Written evidence submitted by Futures Theatre
We are a small touring and original writing theatre company (est 1992). We challenge injustices that prevent marginalised women from realising their creative and life potential. We do this by engaging excluded women in long-term creative engagement programs, by producing uncompromising theatre about female stories and through our innovative training programs for social workers who work with vulnerable women. Our engagement projects for excluded and isolated women are co-produced with professional female artists and delivered in partnership with grass-roots women’s charities and organisations. These partnerships have enabled us to engage with women who are in street prostitution, involved in the criminal justice system and affected by domestic abuse.
For us, this crisis has meant:
- Halting the development of a new production that was in the R&D phase
- Furloughing 50% of the staff team,
- Pausing a long-term creative project working directly with women survivors of DV
- A decline in fundraising applications as funders close funds except for frontline Covid:19 activities
Furloughing has provided some support for organisations but the support for freelance artists has not gone nearly far enough.
We cannot go for government loans. We’re concerned going forward that our business model will not sustain the repayment of loans (even if we were granted them). We believe this is likely to be similar for many other small organisations, particularly those who, like us, do a lot of work in the community or with marginalised groups.
Long term we face a significant financial risk. While we are currently in a fortunate position in comparison to other theatre companies and not at immediate risk of closure, 90% of our income from Trusts & Foundations/ Arts Council is for specific projects and this lack of unrestricted income puts us in a precarious position whilst we are currently unable to deliver those projects.
We believe it will become harder to get funding and that venues we would ordinarily partner with will become more risk-averse and reliant on commercially viable projects. It seems likely that many small venues who would have traditionally been our partners will close permanently because of this pandemic, which will have a ripple affect among the smaller organisations and artists who work with them.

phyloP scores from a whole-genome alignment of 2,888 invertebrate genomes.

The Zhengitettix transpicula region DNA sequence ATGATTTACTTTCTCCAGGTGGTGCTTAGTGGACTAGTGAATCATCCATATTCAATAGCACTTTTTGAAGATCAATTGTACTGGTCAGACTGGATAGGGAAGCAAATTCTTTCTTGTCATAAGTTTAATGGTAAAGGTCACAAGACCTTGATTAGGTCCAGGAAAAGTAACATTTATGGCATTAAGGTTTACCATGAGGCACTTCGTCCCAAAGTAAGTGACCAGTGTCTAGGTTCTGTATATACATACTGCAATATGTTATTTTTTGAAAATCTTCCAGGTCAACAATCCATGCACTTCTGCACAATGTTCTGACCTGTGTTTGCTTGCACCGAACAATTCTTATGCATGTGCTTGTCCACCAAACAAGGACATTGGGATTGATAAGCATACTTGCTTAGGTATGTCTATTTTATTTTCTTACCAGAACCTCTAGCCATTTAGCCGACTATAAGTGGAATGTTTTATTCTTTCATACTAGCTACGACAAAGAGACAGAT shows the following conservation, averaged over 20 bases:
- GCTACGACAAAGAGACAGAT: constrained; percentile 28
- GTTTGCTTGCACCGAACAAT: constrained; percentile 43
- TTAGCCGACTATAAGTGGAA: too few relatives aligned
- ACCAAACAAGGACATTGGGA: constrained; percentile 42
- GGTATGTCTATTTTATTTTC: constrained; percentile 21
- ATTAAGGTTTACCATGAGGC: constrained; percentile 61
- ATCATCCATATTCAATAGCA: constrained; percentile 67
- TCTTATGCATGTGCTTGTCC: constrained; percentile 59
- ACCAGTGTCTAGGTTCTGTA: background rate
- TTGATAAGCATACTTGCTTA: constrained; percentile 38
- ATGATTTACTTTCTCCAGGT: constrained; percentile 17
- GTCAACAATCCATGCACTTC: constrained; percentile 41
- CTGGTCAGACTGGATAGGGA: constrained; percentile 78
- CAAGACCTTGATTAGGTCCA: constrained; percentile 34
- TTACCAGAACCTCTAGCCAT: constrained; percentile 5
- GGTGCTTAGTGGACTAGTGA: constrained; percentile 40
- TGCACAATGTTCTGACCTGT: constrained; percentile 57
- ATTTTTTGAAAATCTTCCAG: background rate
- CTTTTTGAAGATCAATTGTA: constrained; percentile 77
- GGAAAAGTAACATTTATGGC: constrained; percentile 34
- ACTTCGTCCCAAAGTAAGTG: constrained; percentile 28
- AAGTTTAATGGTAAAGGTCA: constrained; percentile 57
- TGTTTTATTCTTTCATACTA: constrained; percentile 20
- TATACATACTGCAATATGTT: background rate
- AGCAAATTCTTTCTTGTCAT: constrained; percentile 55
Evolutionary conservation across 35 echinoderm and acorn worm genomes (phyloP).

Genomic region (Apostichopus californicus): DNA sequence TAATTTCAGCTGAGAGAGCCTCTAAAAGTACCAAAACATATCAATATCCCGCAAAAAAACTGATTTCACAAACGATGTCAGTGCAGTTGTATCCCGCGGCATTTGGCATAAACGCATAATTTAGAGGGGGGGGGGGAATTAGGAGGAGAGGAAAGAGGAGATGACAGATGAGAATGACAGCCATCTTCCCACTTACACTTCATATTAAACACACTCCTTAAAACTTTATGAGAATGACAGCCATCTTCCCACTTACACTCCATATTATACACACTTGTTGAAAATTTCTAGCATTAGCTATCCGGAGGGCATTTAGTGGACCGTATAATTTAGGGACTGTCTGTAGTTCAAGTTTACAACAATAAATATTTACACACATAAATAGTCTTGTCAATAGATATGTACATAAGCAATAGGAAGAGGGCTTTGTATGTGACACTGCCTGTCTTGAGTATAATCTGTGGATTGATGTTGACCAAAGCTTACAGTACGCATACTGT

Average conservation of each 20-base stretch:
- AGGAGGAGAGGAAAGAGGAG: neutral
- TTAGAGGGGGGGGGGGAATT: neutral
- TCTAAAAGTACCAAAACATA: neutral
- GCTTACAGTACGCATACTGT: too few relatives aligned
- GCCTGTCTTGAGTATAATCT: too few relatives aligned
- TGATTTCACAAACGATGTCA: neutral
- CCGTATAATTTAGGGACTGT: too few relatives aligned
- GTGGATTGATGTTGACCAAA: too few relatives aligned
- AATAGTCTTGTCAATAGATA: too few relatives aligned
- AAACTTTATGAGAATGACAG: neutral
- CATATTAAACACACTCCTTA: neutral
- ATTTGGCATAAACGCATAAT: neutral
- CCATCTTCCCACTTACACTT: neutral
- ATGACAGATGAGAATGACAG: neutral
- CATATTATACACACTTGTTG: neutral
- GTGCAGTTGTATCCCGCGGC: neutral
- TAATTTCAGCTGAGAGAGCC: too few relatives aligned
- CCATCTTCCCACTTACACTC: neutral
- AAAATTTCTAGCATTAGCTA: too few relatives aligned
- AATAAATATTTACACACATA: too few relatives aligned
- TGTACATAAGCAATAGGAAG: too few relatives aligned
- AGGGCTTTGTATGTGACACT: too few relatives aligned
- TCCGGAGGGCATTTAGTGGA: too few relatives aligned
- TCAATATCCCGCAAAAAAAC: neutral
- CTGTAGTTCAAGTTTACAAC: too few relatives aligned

- Flexible furloughing arrangements. Changing how we work going forward needs investment to enable the time to switch our traditional ways of working. As a small (4 f/t employees) company it’s hard to furlough staff without losing vital skills to keep the company afloat and be business ready when needed. A part time furlough model would be fairer to our staff and also respond best to the companies needs of a variety of skills.
- Grants for core costs and new projects responding in the social justice/arts sector. Long-term this pandemic will have the greatest impact on vulnerable members of our society and companies like our can be an important part of a holistic offer to support these individuals and communities. Small companies are doing vital work within our culture and don’t have a sustainable business models as often they are working with the most vulnerable, who are without access to personally fund participation. Government funding channels need to support core costs, as companies that receive large proportions of their income from Trusts and Foundations are susceptible to hits in the economy that reduce this funding. They also don’t have the fundraising personnel to write the many bids necessary. Over the years we’re now in competition with organisations that have been set up that use to be part of councils and have much more backing in both financial and practical resources.
- Greater support for freelance artists who are the backbone of this industry
- There’s understandably been general support offered for immediate hardship. We’d like to see longer term (6-18 months) survival support being put into place. This will small charities and companies in the arts/social justice sectors the much needed opportunity to plan and grow to thrive again.
Ways the sector will evolve:
- We’ll be creating far more content virtually, allowing for greater access, but many smaller companies do not have the necessary hardware/software or technical expertise to do this - this will need additional support, particularly for creative engagement work, as this would have to filter down to participants who often are in low socio-economic groups and therefore do not have the hardware to access virtual sessions. There are people in the country who do not have internet access and so cannot make use of the various online content currently being offered.